Education is foundational to community life here in C-U, as the influences of Parkland College and University of Illinois are enmeshed in our everyday lives. With a community full of scholars and educators, and citizens of all ages looking for ways to continue learning, having a program such as the Osher Lifelong Learning Institute (OLLI) here makes a lot of sense.


OLLI is a program for community members ages 50 and above — most participants are retirees — where they can take various non-credit courses in subject areas that interest them. There are 124 OLLI programs around the country, three of which are in Illinois. The OLLI at University of Illinois was established in 2007. The name comes from Bernard Osher, a businessman, philanthropist, and art collector whose foundation provides a portion of the funding for the program. Here in C-U, the courses are taught by current and former University of Illinois faculty, as well as faculty from Parkland and Illinois State University, and there are also some community members who are experts in a certain field, and want to share their expertise with others.

Christine Catanzarite, director of OLLI at the University of Illinois, says it’s a “way to reach retirees and make living in Champaign-Urbana a great educational experience regardless of age.” Courses cover a wide range of topics, from “Deciphering the Cosmos” to “Introduction to Latin” to “Sports Films”. Catanzarite says it’s an opportunity to take all of those electives you wanted to take in college, but didn’t have time to.

Before Catanzarite became the director of the institute, she was an instructor. A film historian by trade, she taught four film courses and found how enjoyable it could be teaching a group of people with such varied backgrounds. “People asked great questions, people were really interested; it was just a very different dynamic than teaching undergraduates who tend to be 18-21 and have had fairly similar life experiences. All of a sudden there were people in the classroom who worked in industries that were adjacent to the film industry...they just had a different reaction to looking at films from the fifties and sixties than an undergraduate might.”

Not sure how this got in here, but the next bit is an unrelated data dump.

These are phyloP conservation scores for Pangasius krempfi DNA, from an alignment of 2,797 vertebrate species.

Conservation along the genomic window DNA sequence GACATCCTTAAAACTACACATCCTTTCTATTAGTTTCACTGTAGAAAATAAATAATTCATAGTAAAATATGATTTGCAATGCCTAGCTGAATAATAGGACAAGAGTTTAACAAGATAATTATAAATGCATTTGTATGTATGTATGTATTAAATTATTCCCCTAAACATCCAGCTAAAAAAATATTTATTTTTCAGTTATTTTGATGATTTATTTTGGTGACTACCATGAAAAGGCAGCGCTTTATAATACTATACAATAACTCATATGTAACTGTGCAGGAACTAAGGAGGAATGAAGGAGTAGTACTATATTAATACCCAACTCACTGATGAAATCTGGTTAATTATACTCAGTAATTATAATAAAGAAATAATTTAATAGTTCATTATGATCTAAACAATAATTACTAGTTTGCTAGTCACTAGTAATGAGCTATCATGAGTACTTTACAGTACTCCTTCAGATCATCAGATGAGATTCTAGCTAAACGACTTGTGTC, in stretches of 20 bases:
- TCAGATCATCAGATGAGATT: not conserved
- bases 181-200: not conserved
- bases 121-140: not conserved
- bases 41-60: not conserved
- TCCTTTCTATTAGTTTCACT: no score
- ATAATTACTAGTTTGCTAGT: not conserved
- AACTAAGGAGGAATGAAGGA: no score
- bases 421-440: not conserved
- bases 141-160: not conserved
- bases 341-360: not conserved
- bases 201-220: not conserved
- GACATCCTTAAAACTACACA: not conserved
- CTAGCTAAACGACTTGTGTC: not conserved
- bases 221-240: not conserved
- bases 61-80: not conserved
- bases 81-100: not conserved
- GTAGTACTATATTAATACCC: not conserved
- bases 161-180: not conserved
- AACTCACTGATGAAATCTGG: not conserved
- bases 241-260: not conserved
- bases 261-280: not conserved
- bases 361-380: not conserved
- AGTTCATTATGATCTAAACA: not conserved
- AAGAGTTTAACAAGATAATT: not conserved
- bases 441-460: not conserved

Those wishing to participate in the program sign up for an annual membership. It’s $150 for a full year. That includes a wide variety of learning opportunities, from lectures to film screenings to member-led study groups. Catanzarite describes the study groups as “smaller, more intensive and interactive discussion groups.” Groups may read a novel and discuss; she says some groups read The New Yorker or The Economist and discuss a couple of articles each week.

Only members can register for courses, and the four or eight week courses will have an additional fee, a small price to pay for the level of instruction that is offered. “An eight week is $40, but an eight week course taught by the director of the Beckman Institute is worth way more than $40.” In a typical year, there would be travel opportunities as well, perhaps taking a trip to Chicago for a show, but that’s obviously on hold for now.

Members also get a regular newsletter, put together by other members, and they also get to participate in developing programming and policies. “That was something Mr. Osher was really committed to,” says Catanzarite. “He likes the idea that people are members, but they are also part of the running of the institute.”

The programming for OLLI is understandably going to be different this year. All of the courses are going to be on Zoom, even Ballroom Dance. They’ve had some practice this summer with lectures and study groups, including a documentary film course. Participants watch together as a webinar, then gather in a Zoom meeting to discuss.

This fall there will be 29 classes offered, which is only slightly less than what they would usually have. Catanzarite has been impressed with participants' willingness to adapt and learn new technologies, whether it be the instructors or a 90 year old student. “People have brought the same kind of curiosity and eagerness to be involved that they bring to in person classes.”

The new membership year just began, so those interested in participating can register now. One perk of online courses, is that they can accept many more people than in person, so all classes still have space for more students. Registration ends August 31st. Even with the switch to online, they are nearing 700 members for the year. The online experience also opens some opportunities for people to take more courses, because they don’t have to physically show up at a place. “It’s certainly helpful for people who might not be able to leave the house right now,” says Catanzarite. “It’s an opportunity for them to stay connected while still being part of a community.”

Catanzarite calls OLLI “a place full of interested and interesting people,” which is also a fitting description for our community as a whole. She maintains the OLLI here benefits from C-U being  the “best of both worlds. We have the big world class university with all of these resources...but we’re also a small enough community that our members know each other.”

Find out more about OLLI and register for membership at their website